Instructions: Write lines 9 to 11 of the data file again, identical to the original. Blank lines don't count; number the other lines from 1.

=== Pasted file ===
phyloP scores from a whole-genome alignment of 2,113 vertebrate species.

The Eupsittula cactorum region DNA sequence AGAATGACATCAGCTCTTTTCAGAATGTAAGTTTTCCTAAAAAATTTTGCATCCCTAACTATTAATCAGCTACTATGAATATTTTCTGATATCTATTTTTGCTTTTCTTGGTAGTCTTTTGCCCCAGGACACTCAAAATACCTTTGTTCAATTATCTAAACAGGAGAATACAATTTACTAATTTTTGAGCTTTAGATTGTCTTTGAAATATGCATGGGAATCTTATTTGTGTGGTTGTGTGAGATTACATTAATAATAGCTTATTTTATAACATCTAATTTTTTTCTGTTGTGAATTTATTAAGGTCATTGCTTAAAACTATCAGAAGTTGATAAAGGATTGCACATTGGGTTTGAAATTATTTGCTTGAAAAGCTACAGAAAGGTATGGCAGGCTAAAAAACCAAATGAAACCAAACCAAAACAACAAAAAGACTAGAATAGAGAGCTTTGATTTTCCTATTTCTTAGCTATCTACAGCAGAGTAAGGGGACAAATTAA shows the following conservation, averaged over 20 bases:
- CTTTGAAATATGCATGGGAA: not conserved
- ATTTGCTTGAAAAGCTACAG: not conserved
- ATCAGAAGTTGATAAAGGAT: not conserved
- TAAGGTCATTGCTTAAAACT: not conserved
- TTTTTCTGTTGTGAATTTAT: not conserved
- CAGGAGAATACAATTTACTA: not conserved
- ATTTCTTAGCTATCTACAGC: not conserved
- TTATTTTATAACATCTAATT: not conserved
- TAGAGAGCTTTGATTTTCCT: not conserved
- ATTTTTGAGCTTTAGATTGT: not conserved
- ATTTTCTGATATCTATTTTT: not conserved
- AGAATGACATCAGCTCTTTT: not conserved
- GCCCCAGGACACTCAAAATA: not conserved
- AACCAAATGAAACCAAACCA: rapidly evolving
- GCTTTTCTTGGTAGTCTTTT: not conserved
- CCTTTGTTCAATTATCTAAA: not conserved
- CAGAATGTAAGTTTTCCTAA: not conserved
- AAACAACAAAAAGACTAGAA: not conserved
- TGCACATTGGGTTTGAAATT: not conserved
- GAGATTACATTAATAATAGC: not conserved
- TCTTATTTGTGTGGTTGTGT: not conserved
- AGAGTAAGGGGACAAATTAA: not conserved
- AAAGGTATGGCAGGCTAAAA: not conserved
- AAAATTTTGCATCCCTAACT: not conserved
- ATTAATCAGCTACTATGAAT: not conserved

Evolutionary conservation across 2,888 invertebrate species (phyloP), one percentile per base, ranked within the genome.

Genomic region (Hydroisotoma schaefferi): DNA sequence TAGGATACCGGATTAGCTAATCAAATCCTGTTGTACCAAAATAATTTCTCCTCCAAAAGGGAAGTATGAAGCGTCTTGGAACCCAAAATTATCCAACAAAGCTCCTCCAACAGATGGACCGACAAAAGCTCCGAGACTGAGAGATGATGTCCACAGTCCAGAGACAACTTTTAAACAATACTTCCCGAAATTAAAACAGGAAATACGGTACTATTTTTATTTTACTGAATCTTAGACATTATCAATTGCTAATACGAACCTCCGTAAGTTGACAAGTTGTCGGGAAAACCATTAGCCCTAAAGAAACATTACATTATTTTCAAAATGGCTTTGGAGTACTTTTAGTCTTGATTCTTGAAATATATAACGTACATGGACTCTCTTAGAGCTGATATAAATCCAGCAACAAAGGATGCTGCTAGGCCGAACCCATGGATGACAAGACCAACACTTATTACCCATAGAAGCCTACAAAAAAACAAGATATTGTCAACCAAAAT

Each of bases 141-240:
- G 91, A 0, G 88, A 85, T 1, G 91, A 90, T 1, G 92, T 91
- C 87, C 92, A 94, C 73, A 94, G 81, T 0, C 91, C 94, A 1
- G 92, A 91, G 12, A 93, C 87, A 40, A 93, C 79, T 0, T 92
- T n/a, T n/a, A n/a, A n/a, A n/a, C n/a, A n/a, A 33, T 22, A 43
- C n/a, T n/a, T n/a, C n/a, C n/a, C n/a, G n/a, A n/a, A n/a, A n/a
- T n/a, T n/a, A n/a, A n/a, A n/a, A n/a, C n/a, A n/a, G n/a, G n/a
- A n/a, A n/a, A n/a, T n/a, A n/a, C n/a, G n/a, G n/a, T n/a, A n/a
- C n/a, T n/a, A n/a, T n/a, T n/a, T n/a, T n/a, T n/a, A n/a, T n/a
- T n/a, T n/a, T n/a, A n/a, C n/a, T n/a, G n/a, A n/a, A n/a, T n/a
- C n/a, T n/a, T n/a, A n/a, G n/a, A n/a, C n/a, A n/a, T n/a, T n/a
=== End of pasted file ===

- ATTTCTTAGCTATCTACAGC: not conserved
- TTATTTTATAACATCTAATT: not conserved
- TAGAGAGCTTTGATTTTCCT: not conserved